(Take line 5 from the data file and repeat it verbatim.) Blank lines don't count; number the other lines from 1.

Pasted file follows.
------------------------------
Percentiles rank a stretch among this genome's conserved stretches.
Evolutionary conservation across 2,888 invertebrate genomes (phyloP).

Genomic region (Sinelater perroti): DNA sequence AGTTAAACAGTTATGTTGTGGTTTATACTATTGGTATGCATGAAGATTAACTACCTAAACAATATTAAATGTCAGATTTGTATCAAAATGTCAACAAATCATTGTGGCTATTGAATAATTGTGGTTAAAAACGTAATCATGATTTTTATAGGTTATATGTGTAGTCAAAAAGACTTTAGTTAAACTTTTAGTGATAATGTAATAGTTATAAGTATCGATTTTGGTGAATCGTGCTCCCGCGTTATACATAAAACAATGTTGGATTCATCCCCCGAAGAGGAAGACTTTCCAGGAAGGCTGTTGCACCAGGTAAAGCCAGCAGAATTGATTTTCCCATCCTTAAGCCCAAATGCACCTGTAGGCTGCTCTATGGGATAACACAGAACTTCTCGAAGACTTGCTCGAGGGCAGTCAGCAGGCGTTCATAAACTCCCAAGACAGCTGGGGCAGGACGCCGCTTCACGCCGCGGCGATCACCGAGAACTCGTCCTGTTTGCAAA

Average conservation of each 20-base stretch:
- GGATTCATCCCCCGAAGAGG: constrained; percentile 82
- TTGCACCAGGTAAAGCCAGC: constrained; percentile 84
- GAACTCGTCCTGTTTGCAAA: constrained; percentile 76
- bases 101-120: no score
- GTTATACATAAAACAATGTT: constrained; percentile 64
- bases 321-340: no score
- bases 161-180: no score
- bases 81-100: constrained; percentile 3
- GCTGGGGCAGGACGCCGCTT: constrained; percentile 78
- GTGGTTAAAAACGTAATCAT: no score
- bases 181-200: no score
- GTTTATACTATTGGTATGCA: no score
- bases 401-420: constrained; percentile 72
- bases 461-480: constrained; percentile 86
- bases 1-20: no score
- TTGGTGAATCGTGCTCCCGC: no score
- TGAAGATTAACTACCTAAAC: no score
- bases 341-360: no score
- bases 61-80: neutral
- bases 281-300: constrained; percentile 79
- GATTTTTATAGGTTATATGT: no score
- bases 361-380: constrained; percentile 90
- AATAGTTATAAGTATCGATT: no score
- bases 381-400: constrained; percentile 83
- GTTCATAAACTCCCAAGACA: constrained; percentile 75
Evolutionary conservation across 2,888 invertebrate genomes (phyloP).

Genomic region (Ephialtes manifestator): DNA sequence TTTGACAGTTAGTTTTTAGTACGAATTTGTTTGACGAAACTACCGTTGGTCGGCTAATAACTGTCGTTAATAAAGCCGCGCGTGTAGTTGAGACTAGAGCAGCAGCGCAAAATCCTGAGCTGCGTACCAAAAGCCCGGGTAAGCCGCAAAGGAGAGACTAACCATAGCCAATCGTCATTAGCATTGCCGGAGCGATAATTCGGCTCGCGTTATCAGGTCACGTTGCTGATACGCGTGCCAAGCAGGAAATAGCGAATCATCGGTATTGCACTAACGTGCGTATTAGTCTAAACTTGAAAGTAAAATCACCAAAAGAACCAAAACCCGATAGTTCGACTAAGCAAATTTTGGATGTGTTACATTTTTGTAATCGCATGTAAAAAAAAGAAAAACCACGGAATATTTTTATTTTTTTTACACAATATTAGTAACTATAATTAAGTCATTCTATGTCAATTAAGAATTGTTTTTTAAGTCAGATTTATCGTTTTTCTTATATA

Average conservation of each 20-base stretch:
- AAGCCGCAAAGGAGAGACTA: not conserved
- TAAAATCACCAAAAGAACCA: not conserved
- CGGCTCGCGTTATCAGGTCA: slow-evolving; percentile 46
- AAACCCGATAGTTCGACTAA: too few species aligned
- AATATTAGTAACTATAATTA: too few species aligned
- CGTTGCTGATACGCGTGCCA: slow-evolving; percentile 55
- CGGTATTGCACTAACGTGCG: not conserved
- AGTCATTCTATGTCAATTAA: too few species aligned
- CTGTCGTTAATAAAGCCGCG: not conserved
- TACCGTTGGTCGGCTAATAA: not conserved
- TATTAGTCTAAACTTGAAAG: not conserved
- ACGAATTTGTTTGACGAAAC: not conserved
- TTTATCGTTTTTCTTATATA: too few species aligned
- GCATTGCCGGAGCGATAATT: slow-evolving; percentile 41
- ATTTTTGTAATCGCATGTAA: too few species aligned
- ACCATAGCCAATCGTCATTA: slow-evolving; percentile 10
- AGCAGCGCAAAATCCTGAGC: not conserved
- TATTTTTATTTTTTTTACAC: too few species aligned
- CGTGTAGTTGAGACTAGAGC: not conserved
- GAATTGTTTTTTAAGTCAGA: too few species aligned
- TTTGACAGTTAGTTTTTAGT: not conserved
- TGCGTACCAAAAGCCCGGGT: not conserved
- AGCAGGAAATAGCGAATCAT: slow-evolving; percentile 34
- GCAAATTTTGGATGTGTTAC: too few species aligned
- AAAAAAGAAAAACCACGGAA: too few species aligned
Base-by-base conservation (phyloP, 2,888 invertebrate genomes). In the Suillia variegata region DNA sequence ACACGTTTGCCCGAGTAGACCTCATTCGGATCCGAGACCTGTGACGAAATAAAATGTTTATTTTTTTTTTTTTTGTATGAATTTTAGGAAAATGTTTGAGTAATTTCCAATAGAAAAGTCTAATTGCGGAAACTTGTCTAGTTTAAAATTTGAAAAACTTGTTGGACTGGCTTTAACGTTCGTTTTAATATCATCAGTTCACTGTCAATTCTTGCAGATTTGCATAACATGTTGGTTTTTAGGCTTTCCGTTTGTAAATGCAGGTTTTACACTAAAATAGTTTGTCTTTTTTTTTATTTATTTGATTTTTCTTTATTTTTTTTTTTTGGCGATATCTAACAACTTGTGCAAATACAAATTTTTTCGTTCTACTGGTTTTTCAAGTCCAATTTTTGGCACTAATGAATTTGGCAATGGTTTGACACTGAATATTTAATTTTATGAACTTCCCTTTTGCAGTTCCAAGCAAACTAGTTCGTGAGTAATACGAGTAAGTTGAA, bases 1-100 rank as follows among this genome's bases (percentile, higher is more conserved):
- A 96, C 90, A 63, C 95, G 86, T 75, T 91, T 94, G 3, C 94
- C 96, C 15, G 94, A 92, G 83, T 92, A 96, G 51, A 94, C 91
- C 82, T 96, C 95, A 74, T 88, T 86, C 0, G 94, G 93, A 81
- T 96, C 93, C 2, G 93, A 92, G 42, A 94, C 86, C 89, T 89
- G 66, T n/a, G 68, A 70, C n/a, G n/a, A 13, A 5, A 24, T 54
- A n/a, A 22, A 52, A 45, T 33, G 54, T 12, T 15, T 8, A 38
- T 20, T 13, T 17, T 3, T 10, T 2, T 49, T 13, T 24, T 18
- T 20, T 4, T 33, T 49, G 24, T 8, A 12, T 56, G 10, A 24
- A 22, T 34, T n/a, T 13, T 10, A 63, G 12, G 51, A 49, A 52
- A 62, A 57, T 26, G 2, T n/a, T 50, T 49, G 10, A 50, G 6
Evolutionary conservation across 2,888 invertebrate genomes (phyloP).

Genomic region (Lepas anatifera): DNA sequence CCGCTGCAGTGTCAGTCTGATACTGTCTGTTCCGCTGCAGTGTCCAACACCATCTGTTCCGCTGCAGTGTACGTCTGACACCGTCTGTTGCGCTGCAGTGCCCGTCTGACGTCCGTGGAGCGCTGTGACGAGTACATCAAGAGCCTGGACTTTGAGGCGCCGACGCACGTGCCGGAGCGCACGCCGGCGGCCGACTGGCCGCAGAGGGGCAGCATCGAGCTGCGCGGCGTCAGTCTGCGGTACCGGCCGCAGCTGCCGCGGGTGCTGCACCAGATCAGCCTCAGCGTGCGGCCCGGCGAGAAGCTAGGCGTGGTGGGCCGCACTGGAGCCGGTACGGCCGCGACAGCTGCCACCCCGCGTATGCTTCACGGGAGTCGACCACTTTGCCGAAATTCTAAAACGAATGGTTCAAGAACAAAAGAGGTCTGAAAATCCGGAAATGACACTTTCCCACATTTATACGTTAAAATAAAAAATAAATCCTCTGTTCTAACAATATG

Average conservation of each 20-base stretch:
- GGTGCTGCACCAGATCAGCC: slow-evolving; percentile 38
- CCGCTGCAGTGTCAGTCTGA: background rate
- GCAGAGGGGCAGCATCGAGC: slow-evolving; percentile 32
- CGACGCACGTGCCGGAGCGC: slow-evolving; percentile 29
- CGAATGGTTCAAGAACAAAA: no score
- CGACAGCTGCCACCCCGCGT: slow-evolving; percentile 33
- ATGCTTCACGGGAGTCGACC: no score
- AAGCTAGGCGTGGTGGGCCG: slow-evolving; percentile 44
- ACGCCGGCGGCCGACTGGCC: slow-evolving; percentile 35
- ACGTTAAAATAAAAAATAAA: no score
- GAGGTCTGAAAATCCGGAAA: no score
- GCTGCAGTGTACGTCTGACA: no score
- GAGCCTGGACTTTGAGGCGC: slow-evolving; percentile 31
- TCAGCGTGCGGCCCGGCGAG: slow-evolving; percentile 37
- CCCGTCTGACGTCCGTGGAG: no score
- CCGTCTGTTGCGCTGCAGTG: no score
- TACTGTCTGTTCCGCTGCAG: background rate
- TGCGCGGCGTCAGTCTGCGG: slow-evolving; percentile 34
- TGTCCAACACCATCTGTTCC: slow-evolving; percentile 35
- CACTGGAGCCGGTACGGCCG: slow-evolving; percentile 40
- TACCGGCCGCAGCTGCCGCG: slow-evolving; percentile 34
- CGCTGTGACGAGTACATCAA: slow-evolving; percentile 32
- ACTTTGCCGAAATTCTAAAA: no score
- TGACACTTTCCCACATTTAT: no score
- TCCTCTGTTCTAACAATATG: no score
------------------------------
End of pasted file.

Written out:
- GGATTCATCCCCCGAAGAGG: constrained; percentile 82